Victims of Wisconsin Shooting Identified

TODD RICHMOND, Associated Press

WESTON, Wis. (AP) — Authorities on Thursday identified those killed in a series of northern Wisconsin shootings as two bank workers, a lawyer and a veteran police detective.

The victims in Wednesday afternoon’s attacks at a bank, a law firm and an apartment complex in the Wausau area were Everest Metro police Detective Jason T. Weiland, Marathon Savings Bank employees Dianne M. Look, 67, and Karen L. Barclay, 62, and attorney Sarah H. Quirt Sann, 43, the state Department of Justice said.

Officials said Weiland, 40, was among officers who responded to the apartment complex in Weston following attacks at the bank in nearby Rothschild and the law firm in Schofield. The suspect was taken into custody after a standoff at the apartment complex.

According to the justice department, Weiland spent 18 years in law enforcement, all in the Wausau area, including the last 15 years with the Everest Metro police force. He is survived by a wife and two children.

Look had been the branch manager at Marathon Savings since 1998, when she and her family returned to Wisconsin from South Dakota. She is survived by her husband of 25 years and their two children.

Barclay moved to Wisconsin in 1993 and had worked at the bank for more than five years. She is survived by a daughter and two granddaughters, ages four and seven.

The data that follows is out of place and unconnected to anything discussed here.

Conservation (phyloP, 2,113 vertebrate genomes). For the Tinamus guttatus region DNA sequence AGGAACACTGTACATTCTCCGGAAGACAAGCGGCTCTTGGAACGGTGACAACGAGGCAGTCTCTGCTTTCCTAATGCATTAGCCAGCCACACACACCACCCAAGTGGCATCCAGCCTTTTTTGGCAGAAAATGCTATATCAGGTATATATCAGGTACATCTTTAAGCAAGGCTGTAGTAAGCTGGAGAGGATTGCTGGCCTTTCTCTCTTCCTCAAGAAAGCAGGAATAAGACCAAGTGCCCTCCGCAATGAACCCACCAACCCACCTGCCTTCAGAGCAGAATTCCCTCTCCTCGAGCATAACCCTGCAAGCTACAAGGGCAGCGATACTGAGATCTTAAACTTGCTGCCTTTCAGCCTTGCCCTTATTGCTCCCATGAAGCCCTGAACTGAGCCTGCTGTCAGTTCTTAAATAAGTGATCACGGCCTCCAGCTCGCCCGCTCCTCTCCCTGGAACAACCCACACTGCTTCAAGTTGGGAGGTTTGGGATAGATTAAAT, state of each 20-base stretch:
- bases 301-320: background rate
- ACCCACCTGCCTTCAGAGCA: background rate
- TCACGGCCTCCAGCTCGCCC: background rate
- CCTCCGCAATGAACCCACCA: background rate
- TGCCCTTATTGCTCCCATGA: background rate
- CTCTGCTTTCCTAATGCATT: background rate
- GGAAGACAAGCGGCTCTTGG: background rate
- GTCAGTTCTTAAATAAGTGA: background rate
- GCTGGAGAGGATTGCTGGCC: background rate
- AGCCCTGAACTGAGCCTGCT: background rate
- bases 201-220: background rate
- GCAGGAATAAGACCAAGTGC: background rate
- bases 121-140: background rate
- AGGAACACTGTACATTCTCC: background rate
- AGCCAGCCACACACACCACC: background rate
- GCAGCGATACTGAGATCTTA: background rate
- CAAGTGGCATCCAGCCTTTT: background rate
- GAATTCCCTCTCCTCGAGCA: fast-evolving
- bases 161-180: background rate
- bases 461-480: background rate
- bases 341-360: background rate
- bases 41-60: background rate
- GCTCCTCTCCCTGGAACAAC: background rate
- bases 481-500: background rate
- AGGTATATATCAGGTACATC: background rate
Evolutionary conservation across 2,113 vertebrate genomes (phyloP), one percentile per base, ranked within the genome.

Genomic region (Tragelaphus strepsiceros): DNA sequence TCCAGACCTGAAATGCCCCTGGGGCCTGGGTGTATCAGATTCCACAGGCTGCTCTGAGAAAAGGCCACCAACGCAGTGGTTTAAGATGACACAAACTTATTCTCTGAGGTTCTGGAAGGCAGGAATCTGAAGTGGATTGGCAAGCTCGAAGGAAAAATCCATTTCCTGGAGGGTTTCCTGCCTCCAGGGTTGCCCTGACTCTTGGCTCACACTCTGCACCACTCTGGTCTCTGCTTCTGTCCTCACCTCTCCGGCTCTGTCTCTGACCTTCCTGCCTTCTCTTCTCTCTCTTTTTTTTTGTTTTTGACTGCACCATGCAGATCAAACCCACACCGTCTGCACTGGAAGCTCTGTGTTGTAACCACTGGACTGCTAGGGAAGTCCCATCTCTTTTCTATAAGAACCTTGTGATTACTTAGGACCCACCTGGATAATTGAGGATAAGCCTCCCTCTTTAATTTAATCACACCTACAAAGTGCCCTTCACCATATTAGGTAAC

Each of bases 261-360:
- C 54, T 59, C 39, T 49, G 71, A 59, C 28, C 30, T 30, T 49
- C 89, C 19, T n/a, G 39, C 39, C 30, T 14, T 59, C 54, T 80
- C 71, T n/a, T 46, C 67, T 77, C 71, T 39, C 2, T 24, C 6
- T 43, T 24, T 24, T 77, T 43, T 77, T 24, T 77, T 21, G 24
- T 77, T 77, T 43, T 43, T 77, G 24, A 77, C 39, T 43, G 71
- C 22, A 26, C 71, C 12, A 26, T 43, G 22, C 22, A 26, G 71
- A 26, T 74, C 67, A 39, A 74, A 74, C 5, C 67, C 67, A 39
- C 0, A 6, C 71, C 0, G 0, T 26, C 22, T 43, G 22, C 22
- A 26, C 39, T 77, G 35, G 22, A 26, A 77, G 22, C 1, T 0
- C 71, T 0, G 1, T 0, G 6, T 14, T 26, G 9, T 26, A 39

Police characterized the initial shooting at the bank as a “domestic situation,” but they haven’t provided further details about the circumstances surrounding the attacks or identified the suspect. They scheduled a 4 p.m. Thursday briefing.

The bank shooting was reported around midday. Officers arrived at the bank to find two people were shot and the suspect had fled.

A second call came about 10 minutes later from Tlusty, Kennedy and Dirks law firm. The action then moved to an apartment complex in Weston.

Dozens of police vehicles were parked Thursday in front of the apartment complex, which was ringed by yellow crime-scene tape. Officers could be seen walking around with clipboards. Jason Smith, a deputy administrator for the state Department of Justice’s Division of Criminal Investigation, said more than 100 officers were investigating.

Kelly Hanson, a 21-year-old woman who lives in the complex, told The Associated Press that she looked out of her apartment window at around 1:15 p.m. Wednesday to see a squad car approach, and a few seconds later heard a gunshot and saw an officer fall. She said other officers put the wounded policeman in an armored SWAT vehicle and took him away. She couldn’t tell if he was alive or dead and police have not said if this was the officer who died.

Janet Schoenfeldt, who owns a hair salon behind the bank, said she was at the front desk around 1 p.m. Wednesday when squad cars poured into the parking lot, followed by ambulances. An officer then told her to close her shop and get out of the area.

“It’s a sad reality. Someone taking innocent lives over something he’s upset about,” Schoenfeldt. “We’re a small-knit community. You just don’t think it will happen here. Everybody says that, but you know what? It does happen here.”

Associated Press writers Jeff Baenen, Doug Glass and Steve Karnowski in Minneapolis, and Gretchen Ehlke in Milwaukee contributed to this report.

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